The Third Phase of Ranger School is conducted at Camp James E. Rudder (Auxiliary Field #6), Eglin AFB, Florida. Emphasis during this phase is to continue the development of the Ranger student's combat arms functional skills. He must be capable of operating effectively under conditions of extreme mental and physical stress. This is accomplished through practical exercises in extended platoon level operations in a jungle/swamp environment. Training further develops the students' ability to plan for and lead small units on independent and coordinated airborne, air assault, small boat, and dismounted combat operations in a mid-intensity combat environment against a well-trained, sophisticated enemy.
The Florida Phase continues the progressive, realistic OPFOR (Opposing Forces) scenario. As the scenario develops, the students receive "in-country" technique training that assists them in accomplishing the tactical missions later in the phase. Technique training includes: small boat operations, expedient stream crossing techniques, and skills needed to survive and operate in a jungle/swamp environment involving learning how to deal with reptiles, and how to determine the difference between venomous snakes and non-venomous snakes. The camp has specially trained reptile experts that teach how to not be afraid of them.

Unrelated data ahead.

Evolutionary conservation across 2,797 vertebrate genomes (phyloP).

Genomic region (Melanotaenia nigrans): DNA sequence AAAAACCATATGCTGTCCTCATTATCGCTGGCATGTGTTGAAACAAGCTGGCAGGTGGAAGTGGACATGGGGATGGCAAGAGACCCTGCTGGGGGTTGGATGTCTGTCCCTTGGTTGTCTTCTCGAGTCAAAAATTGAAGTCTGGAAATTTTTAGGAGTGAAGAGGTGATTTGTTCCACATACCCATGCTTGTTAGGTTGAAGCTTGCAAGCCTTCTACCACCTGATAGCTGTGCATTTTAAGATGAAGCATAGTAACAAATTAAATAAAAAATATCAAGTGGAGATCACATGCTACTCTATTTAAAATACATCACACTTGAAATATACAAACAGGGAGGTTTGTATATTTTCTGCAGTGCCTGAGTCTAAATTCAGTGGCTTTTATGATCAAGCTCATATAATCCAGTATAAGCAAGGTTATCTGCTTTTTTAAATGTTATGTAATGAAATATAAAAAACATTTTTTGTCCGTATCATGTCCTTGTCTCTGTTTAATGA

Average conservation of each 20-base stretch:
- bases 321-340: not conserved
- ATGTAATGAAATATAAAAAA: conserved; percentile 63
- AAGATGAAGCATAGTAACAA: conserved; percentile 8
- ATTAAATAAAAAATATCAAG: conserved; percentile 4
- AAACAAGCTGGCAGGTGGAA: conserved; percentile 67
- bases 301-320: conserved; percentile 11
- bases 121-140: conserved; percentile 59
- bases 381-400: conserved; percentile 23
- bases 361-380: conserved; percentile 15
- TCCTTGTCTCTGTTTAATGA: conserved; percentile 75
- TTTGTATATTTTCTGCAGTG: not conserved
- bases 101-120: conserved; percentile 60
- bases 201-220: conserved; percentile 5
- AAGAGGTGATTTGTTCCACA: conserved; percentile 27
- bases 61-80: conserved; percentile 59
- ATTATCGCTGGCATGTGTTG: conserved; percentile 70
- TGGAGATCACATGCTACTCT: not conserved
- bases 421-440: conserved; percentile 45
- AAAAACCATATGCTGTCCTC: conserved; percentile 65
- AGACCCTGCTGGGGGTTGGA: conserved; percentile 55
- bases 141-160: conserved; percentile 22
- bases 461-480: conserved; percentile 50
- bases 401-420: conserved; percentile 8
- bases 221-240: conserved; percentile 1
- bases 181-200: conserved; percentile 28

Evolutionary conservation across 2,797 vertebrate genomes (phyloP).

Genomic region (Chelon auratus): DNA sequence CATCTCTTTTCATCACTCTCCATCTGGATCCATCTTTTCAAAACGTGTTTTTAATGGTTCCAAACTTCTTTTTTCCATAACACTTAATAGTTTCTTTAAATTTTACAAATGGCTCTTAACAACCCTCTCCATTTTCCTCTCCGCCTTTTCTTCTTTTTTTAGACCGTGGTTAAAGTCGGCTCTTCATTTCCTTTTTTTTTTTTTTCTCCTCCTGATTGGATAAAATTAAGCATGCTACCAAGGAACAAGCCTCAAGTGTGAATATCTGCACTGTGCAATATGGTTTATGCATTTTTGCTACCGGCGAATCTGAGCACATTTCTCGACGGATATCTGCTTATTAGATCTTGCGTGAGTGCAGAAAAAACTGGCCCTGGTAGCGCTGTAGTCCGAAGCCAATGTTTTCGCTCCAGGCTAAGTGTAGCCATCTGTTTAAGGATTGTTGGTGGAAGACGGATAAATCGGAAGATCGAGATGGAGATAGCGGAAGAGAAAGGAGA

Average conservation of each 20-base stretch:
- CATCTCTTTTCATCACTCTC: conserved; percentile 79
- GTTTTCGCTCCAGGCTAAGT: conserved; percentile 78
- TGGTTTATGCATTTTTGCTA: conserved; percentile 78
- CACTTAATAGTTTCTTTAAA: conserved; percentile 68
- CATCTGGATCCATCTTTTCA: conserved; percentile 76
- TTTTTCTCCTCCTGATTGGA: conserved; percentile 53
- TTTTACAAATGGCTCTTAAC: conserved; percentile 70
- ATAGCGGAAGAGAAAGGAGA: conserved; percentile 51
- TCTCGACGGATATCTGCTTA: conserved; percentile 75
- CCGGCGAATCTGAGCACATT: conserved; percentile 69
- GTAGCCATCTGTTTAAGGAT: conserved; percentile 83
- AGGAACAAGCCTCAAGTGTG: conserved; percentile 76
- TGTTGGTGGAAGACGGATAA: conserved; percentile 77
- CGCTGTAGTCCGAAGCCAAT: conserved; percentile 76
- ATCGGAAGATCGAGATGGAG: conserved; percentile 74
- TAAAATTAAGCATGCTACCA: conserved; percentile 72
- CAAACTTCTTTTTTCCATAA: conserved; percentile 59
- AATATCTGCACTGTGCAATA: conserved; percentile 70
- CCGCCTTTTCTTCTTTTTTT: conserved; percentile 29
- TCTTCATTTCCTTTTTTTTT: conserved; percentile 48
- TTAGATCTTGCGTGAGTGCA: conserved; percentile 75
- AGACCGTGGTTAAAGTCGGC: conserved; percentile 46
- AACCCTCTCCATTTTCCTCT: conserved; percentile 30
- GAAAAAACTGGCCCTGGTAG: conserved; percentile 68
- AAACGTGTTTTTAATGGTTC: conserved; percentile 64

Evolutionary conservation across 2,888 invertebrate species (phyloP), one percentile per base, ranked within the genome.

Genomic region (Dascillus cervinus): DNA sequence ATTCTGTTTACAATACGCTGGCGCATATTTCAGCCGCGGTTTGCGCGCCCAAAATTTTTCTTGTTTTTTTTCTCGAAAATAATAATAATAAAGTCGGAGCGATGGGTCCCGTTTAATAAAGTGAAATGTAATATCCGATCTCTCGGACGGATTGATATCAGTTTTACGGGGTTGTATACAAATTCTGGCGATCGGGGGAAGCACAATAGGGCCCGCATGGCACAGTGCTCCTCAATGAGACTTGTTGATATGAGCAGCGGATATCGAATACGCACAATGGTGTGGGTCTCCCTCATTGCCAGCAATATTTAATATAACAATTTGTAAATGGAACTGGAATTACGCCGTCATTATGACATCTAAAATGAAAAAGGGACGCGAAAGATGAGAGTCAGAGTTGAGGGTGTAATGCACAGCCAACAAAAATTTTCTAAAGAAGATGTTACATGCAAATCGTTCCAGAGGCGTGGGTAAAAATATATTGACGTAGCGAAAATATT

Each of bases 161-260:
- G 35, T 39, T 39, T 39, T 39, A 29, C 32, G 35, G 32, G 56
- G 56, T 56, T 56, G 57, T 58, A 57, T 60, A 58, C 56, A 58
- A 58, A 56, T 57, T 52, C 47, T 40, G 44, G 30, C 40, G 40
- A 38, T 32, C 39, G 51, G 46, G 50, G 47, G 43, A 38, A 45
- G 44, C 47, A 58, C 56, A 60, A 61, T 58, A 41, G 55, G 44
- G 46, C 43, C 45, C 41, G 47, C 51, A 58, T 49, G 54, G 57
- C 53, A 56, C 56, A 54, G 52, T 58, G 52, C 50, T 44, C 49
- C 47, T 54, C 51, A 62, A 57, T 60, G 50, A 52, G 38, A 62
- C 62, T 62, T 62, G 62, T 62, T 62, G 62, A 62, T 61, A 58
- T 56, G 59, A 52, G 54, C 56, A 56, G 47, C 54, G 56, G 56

The Ranger students are updated on the scenario that eventually commits the unit to combat during techniques training. The 9-day FTX is a fast-paced, highly stressful, challenging exercise in which the students are further trained, but are also evaluated on their ability to apply small unit tactics/techniques. They apply the tactics/techniques of raids, ambushes and movement to contact to accomplish their missions. The capstone of the course is the extensively-planned raid of the ALF's island stronghold. This small boat operation involves each platoon in the class, all working together on separate missions to take down the cartel's final point of strength.